Rocky Knob, Virginia

About 25 years ago Dr. Richard Smart published his industry-changing book, Sunlight Into Wine. I recommend this (expensive) workbook for anyone who grows grapes, it is well worth the money.

The main thrust of Smart’s seminal work is that getting sun flecks and sun exposure on wine grapes, at a level that does NOT burn them, is key for developing flavor and balance. Wine grapes grown in shade have high levels of methoxypyrazine, which smells like green bell pepper when isolated. To destroy/remove the pyrazine compounds requires sun exposure/flecking on the grape clusters. UC-Davis tested how much sun is needed and agreed with Dr. Smart: A minimum of 10% of the ambient sunlight is required to penetrate the leaf canopy to remove the pyrazines. Smart also likes to focus on “leaf layers” that measures how many vine leaves are between the sun and your clusters. There should never be more than one leaf layer between the sun and the berries, and the cooler your area’s weather, the more leaves you can pull to expose the fruit to even more sun. The key is to practice various levels of leafing in different parts of the vineyard and then be sure to record the results. When you see sunburn appear after a heat spell, you’ve gone too far!

Sunburn is a serious problem for winemaking and wine quality for the following reasons:

  • Skins can split and expose the juice to oxygen, making volatile acidity and sourness.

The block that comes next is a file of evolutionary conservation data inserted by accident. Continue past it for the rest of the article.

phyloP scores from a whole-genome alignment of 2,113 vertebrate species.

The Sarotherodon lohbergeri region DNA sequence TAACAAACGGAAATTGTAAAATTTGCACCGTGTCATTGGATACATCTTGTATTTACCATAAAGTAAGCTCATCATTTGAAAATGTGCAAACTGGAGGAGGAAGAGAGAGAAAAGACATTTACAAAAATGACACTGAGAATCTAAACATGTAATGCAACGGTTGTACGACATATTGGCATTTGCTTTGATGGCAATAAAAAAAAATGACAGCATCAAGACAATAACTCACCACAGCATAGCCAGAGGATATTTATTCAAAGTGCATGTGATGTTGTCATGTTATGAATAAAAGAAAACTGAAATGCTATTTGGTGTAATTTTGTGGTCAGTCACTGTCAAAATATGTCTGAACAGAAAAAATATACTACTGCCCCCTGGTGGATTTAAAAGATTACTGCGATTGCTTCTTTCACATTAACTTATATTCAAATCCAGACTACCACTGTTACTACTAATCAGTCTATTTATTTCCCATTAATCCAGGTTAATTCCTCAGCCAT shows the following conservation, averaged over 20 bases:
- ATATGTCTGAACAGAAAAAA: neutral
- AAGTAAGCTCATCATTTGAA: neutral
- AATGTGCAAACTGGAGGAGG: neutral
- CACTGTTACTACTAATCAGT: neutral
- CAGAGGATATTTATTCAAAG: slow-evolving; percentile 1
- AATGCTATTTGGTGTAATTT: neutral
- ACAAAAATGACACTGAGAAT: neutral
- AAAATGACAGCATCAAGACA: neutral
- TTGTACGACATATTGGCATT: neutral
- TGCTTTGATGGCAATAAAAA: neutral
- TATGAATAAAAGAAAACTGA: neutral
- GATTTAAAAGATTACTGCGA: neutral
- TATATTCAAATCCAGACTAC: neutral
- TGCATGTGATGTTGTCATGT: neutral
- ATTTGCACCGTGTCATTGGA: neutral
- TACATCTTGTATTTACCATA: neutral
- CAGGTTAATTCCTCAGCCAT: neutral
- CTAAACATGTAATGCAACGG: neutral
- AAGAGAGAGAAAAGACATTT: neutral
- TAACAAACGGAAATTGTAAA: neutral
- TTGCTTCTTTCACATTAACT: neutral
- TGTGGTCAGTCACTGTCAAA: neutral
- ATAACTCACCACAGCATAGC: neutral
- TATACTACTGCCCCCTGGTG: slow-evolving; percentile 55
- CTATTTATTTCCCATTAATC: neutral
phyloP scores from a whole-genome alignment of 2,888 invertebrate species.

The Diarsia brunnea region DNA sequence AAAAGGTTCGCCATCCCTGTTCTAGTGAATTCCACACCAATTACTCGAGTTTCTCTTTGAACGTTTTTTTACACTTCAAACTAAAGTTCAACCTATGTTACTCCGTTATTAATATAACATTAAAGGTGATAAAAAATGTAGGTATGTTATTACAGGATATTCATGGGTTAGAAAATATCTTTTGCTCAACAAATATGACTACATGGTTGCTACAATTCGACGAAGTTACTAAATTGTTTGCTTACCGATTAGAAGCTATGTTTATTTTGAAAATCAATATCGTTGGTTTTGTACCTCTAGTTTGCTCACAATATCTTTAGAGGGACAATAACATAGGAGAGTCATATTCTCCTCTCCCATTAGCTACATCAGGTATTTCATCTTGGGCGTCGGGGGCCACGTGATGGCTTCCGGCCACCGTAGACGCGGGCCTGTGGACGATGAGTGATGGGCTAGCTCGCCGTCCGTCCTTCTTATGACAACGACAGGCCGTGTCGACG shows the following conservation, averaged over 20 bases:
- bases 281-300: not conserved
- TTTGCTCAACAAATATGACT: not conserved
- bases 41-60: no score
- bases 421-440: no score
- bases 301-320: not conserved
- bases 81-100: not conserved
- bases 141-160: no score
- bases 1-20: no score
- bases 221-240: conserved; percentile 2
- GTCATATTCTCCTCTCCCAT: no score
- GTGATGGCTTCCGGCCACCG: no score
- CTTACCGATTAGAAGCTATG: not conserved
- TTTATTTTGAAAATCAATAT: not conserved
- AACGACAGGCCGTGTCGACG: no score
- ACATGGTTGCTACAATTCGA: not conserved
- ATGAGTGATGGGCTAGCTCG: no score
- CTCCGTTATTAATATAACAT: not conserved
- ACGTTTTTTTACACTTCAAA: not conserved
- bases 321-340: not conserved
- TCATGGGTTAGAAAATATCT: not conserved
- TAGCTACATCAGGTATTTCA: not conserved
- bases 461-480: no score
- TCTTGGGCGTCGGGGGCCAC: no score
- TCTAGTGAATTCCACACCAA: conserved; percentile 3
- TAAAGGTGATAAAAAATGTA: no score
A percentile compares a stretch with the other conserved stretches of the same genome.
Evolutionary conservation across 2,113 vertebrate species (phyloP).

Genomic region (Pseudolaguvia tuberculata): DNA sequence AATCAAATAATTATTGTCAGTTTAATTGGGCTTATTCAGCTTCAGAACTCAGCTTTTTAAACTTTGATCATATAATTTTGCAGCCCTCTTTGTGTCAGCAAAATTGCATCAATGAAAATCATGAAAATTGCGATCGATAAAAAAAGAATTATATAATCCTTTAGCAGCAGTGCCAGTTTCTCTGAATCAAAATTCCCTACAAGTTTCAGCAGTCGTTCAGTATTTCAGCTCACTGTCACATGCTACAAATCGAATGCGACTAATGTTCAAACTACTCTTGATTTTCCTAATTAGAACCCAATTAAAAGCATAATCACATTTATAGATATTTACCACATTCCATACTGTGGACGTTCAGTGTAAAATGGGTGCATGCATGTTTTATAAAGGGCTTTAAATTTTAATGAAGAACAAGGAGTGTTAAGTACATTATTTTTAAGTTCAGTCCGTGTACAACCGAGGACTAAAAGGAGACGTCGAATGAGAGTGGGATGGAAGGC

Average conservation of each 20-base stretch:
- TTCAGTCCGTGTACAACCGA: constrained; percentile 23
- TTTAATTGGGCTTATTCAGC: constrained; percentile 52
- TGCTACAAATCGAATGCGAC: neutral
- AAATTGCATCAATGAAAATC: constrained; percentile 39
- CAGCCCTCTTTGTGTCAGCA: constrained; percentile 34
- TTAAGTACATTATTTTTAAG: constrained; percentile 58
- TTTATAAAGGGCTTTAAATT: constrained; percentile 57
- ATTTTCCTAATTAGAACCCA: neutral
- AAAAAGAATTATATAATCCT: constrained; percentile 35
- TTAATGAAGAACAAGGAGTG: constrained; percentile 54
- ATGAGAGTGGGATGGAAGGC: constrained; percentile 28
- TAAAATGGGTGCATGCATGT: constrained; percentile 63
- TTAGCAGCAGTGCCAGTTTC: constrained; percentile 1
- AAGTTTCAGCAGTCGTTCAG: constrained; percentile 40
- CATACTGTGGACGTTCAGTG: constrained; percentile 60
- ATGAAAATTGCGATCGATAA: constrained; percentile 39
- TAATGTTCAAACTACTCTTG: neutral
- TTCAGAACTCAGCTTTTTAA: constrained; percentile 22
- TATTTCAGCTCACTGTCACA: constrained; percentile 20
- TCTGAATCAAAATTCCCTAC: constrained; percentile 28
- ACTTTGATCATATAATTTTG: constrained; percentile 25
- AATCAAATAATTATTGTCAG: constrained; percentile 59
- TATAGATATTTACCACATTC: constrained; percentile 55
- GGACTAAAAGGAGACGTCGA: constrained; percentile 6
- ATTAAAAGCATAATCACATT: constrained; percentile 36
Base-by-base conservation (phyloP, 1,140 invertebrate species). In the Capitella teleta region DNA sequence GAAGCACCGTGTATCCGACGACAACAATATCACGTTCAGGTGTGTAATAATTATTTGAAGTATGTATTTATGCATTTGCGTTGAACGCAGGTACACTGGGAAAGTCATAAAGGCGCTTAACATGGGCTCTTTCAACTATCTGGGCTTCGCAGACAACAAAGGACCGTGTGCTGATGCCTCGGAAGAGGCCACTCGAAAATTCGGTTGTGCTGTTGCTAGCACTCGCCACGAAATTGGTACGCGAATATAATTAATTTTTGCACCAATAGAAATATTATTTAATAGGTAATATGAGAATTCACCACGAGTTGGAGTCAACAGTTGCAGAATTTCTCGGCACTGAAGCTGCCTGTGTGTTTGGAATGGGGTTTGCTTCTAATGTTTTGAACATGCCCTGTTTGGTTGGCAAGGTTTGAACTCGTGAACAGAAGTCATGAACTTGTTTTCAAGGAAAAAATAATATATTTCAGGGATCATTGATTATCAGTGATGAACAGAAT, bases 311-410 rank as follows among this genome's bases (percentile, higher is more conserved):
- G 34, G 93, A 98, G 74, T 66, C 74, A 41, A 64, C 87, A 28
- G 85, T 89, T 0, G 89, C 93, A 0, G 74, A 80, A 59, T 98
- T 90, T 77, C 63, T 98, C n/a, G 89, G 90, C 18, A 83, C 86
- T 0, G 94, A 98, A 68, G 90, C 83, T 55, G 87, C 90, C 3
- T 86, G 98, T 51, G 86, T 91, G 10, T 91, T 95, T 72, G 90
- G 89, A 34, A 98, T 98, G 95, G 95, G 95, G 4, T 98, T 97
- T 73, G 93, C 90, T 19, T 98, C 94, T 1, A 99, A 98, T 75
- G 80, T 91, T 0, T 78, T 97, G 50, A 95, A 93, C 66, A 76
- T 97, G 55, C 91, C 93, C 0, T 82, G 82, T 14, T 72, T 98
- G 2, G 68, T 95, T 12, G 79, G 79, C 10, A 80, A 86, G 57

• Split skins will attract bees, hornets, wasps, and fruit flies, and will hasten the process of turning the juice to vinegar.
  • Split berries will not ripen properly.
  • Burned skins do not develop healthy color and flavor.

To review: Make test sites in your vines with various levels of leaf pulling and see how many leaves you can pluck without having the fruit burn during heat spells. Also, in hot summers, make sure the clusters have a leaf retained above the cluster to shelter it like a hat in the hottest part of the day (10 a.m.–2 p.m.). Remove all leaves from the interior of the canopy that don’t protect the clusters from the sun. This will allow more spray penetration and will reduce clutter and humidity — try for as much air movement and dryness in the fruit zone as possible to reduce mildew/rot pressure. Take notes, experiment, and open up that canopy for flavor and healthy clusters.